The Federal Trade Commission (FTC) has brought a number of cases related to mobile device tracking and the collection of geolocation information. In 2013, the agency settled charges with the company behind a popular Android app that turned mobile devices into flashlights. The agency said the company’s privacy policy did not inform consumers that it was sharing their location information with third parties like advertisers. Last year, the agency settled charges against Nomi Technologies, a retail-tracking company that uses signals from shoppers’ mobile phones to track their movements through stores. The agency claimed that the company had misled consumers about their opt-out options.

For Clear Channel Outdoor, the goal is to give advertisers tools to buy and measure the effectiveness of outdoor ads that are similar to those they use for digital and mobile ads. It tested the suite of data and analytics, which it calls Radar, with the shoe company Toms and said it found a rise in brand awareness and purchases.

Clear Channel Outdoor will offer Radar in its top 11 markets, including Los Angeles and New York, starting on Monday, with plans to make it available across the country later this year.

Reprinted here for educational purposes only. May not be reproduced on other websites without permission from The New York Times. For the original article, visit nytimes .com.


Questions

1. What new venture has Clear Channel announced this week?

2. What will the company do with the data it collects? What is its goal? Be specific.

3. List the companies that are partnering with Clear Channel. (What does each do?)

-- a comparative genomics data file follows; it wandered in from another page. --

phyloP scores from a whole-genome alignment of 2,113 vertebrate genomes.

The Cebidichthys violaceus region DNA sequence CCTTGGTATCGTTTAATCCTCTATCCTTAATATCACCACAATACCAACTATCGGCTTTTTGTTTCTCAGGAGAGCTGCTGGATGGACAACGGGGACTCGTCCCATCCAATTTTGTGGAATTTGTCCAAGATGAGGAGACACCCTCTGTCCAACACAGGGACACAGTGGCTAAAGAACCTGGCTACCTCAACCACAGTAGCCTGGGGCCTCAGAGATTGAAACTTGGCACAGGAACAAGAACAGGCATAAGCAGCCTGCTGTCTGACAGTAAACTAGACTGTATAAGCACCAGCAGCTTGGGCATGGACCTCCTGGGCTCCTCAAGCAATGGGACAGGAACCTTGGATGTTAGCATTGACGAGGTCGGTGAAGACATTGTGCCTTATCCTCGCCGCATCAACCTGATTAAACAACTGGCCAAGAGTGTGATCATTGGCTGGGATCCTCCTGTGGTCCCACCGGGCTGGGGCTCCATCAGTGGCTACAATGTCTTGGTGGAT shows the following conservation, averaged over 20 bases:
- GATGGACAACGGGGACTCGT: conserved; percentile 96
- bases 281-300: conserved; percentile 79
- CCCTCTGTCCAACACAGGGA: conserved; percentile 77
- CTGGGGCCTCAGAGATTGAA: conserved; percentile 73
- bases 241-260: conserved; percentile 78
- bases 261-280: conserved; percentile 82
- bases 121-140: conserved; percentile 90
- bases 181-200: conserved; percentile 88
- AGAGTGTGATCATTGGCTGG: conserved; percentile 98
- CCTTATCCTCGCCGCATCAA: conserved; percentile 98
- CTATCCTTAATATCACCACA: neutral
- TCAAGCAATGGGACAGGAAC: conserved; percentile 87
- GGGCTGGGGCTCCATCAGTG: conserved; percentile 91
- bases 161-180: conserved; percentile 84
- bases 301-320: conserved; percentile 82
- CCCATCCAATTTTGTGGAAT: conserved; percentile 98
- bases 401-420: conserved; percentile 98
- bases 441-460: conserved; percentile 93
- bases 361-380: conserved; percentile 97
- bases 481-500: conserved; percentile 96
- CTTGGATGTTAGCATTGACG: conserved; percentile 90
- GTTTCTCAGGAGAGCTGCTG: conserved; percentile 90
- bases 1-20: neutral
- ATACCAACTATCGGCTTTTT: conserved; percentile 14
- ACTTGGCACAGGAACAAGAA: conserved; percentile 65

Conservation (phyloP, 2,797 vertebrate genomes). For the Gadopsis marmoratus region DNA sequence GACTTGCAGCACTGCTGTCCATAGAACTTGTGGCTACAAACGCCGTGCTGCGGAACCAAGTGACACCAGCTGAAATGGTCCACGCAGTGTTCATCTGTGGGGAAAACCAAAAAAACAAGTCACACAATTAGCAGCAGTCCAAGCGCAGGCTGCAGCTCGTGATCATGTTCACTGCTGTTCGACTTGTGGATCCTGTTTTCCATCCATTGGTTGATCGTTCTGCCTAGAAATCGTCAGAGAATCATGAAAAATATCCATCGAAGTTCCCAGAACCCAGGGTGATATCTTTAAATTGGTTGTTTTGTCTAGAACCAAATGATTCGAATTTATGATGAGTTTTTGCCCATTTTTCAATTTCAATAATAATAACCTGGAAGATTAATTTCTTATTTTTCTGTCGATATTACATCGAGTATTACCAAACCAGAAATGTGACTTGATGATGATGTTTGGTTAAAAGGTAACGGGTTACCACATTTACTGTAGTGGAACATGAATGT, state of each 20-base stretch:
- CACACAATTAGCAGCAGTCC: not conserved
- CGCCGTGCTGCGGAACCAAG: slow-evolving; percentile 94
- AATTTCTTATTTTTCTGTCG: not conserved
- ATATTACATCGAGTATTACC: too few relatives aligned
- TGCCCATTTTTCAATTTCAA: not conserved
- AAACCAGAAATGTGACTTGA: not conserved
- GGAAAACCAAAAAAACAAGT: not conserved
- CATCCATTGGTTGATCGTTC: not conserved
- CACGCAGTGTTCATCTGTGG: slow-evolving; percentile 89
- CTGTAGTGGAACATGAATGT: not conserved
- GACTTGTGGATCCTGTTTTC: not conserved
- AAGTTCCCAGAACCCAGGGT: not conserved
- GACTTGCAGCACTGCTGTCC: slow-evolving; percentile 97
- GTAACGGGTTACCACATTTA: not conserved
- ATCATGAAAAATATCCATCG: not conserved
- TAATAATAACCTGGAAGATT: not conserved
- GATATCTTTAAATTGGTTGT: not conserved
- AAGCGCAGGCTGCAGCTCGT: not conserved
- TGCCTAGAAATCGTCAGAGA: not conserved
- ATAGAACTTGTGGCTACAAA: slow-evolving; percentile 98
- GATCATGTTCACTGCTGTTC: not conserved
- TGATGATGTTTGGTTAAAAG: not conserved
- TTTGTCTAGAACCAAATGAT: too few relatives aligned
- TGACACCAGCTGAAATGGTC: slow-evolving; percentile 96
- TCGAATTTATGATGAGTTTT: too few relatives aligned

4. What assurances do all of the companies give their customers?

5. Andy Stevens of Clear Channel acknowledged that the company’s new offering “does sound a bit creepy.” What reasoning does he use to excuse this idea?

6. What steps has the Federal Trade Commission (FTC) taken regarding consumer privacy?

OPINION QUESTIONS:

7. From paragraph 8: “Some billboards…have been equipped with small cameras that collect information about the people walking by. Clear Channel Outdoor’s move is yet another attempt to modernize billboards and enable the kind of audience measurements that advertisers have come to expect.”
a) Do you think advertisers have a right to expect this type of detailed data?
b) Clear Channel tested the suite of data and analytics, which it calls Radar, with the shoe company Toms and said it found a rise in brand awareness and purchases. What impact do you think this will have on this data gathering program?

8. The right to privacy refers to the concept that one's personal information is protected from public scrutiny. U.S. Justice Louis Brandeis called it "the right to be left alone." While not explicitly stated in the U.S. Constitution, some amendments provide some protections.
a) Re-read paragraphs 9-10. Do you think privacy advocates are right to be concerned? Explain your answer.
b) Democratic presidential candidates Bernie Sanders and Hillary Clinton blast “Wall Street, big banks, big business,” etc. for their greed, for profiting off the little guy, for receiving “corporate welfare.”
Facebook and Google make billions of dollars a year compiling user data for their advertisers.  Mark Zuckerberg and Sergey Brin are multi-billionaires. Why do you think there has not been a big outcry against these billionaires who profit off of selling your privacy? (Try doing a google search for a certain product or store. Then notice what ads are popping up on websites you visit.)

9. What is your reaction to Clear Channel’s billboard data gathering program? Positive? Negative? Ambivalent? Indifferent? Explain your answer.


Background

Clear Channel: